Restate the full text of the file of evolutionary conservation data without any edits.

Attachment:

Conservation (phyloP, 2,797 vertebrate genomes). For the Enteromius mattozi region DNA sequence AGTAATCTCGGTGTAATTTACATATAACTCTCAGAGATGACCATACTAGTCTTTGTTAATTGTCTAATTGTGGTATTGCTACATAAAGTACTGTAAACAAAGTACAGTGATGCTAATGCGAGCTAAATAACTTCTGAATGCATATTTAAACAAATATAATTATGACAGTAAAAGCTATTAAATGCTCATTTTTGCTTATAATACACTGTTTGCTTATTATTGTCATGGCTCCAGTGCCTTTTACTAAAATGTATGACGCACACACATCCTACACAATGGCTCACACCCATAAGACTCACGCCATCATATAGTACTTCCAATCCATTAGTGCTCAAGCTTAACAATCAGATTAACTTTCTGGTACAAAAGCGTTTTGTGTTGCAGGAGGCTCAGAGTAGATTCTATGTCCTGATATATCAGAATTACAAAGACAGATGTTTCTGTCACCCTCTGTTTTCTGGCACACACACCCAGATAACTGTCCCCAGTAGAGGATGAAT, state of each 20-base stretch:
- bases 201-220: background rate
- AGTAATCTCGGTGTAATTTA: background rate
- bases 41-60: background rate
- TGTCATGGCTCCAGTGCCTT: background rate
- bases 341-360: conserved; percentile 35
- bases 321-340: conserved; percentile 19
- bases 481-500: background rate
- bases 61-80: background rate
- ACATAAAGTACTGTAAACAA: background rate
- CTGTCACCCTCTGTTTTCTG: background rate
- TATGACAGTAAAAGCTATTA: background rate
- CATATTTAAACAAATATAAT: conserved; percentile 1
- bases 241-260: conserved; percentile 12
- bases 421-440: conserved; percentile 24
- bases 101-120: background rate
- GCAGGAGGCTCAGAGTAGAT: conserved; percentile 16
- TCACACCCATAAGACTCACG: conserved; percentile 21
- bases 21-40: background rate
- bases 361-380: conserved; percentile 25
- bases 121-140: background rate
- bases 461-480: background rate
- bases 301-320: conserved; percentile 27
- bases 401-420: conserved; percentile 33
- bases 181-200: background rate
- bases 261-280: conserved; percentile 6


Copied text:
Conservation (phyloP, 2,797 vertebrate genomes). For the Enteromius mattozi region DNA sequence AGTAATCTCGGTGTAATTTACATATAACTCTCAGAGATGACCATACTAGTCTTTGTTAATTGTCTAATTGTGGTATTGCTACATAAAGTACTGTAAACAAAGTACAGTGATGCTAATGCGAGCTAAATAACTTCTGAATGCATATTTAAACAAATATAATTATGACAGTAAAAGCTATTAAATGCTCATTTTTGCTTATAATACACTGTTTGCTTATTATTGTCATGGCTCCAGTGCCTTTTACTAAAATGTATGACGCACACACATCCTACACAATGGCTCACACCCATAAGACTCACGCCATCATATAGTACTTCCAATCCATTAGTGCTCAAGCTTAACAATCAGATTAACTTTCTGGTACAAAAGCGTTTTGTGTTGCAGGAGGCTCAGAGTAGATTCTATGTCCTGATATATCAGAATTACAAAGACAGATGTTTCTGTCACCCTCTGTTTTCTGGCACACACACCCAGATAACTGTCCCCAGTAGAGGATGAAT, state of each 20-base stretch:
- bases 201-220: background rate
- AGTAATCTCGGTGTAATTTA: background rate
- bases 41-60: background rate
- TGTCATGGCTCCAGTGCCTT: background rate
- bases 341-360: conserved; percentile 35
- bases 321-340: conserved; percentile 19
- bases 481-500: background rate
- bases 61-80: background rate
- ACATAAAGTACTGTAAACAA: background rate
- CTGTCACCCTCTGTTTTCTG: background rate
- TATGACAGTAAAAGCTATTA: background rate
- CATATTTAAACAAATATAAT: conserved; percentile 1
- bases 241-260: conserved; percentile 12
- bases 421-440: conserved; percentile 24
- bases 101-120: background rate
- GCAGGAGGCTCAGAGTAGAT: conserved; percentile 16
- TCACACCCATAAGACTCACG: conserved; percentile 21
- bases 21-40: background rate
- bases 361-380: conserved; percentile 25
- bases 121-140: background rate
- bases 461-480: background rate
- bases 301-320: conserved; percentile 27
- bases 401-420: conserved; percentile 33
- bases 181-200: background rate
- bases 261-280: conserved; percentile 6